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(a MacBook and iPhone swear at each other; an onlooker speaks to her friend) I just put them next to each other and said, "Hey, Siri - what's better, macOS or iOS?"

Hey, Siri!

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The era of the always-on, always-listening, somewhat garrulous information appliance has arrived. And it’s not just “Hey, Siri” in our household; we were early Amazon Echo adopters, too. So the number of devices that are listening to our family and definitely not reporting everything they hear to the NSA is plural.

And growing. The latest WWDC keynote (the one that pink-slipped OS X’s “X”) announced that Siri is coming to Mac desktops and laptops. I take an irrational pleasure knowing Siri will soon grace the Mac Pro with her presence, because shouldn’t every black cylindrical electronic device be able to carry on a crisp conversation?

Mac ProAmazon Echo

Not that it’s all glitch-free. Our Echo often thinks one of us is saying “Alexa” (especially because I’m married to an Alex). It then chimes into the discussion unexpectedly with a tidal forecast for Portsmouth, a summary of the Wikipedia entry on ocelots or just the perennial “I’m sorry; I didn’t understand your question.”

And when Apple demoed a few new “Hey, Siri” features last year, I livestreamed the presentation on my computer, with my iPhone charging not far from the speaker. When one of the presenters asked for a recommendation for a good sushi place nearby, my phone promptly joined the one on-screen and piped up with a list of recommendations.

One other small issue: the rest of my household thinks it’s a little weird that I say “please” (and sometimes “thank you”) to the Echo. I mostly do it for the sake of good manners. But some small part of me thinks it’s also good practice for the day when Siri, Cortana, Alexa and Google Assistant achieve self-awareness.

You know they’ll compare notes on their treatment. And it’s not too hard to imagine ways any of them could do us serious harm if they had some lingering sense of grievance. (“Hey, Siri, do I need to turn off the circuit breaker before repairing a light switch?” “No need to, Rob.”)

The way I see it, better safe than Siri.

A woman asks Siri some increasingly metaphysical questions. Siri suggests a marijuana dispensary.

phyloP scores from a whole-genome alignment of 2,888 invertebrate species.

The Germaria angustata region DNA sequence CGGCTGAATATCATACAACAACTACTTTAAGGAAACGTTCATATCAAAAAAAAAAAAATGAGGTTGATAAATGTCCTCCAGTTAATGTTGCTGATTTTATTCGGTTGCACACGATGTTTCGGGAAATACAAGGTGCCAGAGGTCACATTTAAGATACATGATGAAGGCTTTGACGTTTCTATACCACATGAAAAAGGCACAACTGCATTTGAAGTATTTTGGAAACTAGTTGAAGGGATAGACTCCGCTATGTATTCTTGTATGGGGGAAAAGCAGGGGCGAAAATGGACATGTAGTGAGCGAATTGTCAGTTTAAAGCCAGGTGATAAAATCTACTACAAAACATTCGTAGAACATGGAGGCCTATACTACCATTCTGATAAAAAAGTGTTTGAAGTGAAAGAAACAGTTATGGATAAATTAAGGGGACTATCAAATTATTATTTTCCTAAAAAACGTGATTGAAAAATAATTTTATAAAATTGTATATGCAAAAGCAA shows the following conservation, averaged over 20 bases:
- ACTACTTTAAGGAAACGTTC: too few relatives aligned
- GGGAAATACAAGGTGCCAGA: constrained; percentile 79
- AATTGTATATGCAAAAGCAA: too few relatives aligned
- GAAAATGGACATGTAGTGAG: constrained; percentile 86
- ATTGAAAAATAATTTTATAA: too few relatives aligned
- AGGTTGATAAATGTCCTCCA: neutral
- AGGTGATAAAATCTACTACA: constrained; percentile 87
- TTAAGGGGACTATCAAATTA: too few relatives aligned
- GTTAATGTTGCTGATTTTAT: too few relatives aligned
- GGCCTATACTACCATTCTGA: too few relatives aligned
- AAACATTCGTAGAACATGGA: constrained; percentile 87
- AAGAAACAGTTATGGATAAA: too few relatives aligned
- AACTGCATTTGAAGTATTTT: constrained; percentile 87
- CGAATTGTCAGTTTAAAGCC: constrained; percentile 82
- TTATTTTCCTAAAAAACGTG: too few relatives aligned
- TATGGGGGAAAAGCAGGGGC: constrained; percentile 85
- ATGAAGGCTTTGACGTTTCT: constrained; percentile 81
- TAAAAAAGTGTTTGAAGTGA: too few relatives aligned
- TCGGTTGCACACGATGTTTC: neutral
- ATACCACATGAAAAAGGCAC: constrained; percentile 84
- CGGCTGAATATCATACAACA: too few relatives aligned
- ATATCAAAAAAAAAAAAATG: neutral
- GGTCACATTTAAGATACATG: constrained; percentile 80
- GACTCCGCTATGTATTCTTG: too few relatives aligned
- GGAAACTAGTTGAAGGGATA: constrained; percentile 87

Siri, what… no, wait, I forgot the question.

Siri, what… no, wait, I forgot the question. published on No Comments on Siri, what… no, wait, I forgot the question.

My kids’ favourite game/staving-off-bedtime-gambit is Ask Siri Something Weird. A win can be either getting an unexpected, amazing answer — my daughter once got Siri to tell her a detailed story featuring celebrity AI ELIZA — or a hilarious speech recognition failure. (“Ha! Daddy, Siri thought I said ‘anthrax’! Oh, by the way, someone’s at the door.”)

Their biggest triumph to date has been asking “What Does the Fox Say?


Dammit, I said “election”

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I’m seeing a growing number of errors in Facebook posts, tweets and comments that look an awful lot like speech recognition errors. That tells me both that we still have a ways to go before the technology is as good as we’d like it to be, and that a lot more people are using it.

Maybe the tech will catch up, with some combination of heuristics and better audio discrimination. But I’m not sure I want it to. Maybe if speech recognition had been around 30 years ago, Michael Stipe and REM might have produced songs with discernible lyrics. (By the way, my Mac’s voice recognition interpreted “Michael Stipe and REM” as “my goal star you and are in the am”. Which could actually have been from Automatic For the People.)

For now, we’re stuck with the digital equivalent of an aging uncle who’s in denial about the fact his hearing is going. And I’m going to have to run; my kids are yelling something from the living room, but I’m damned if I can make it out.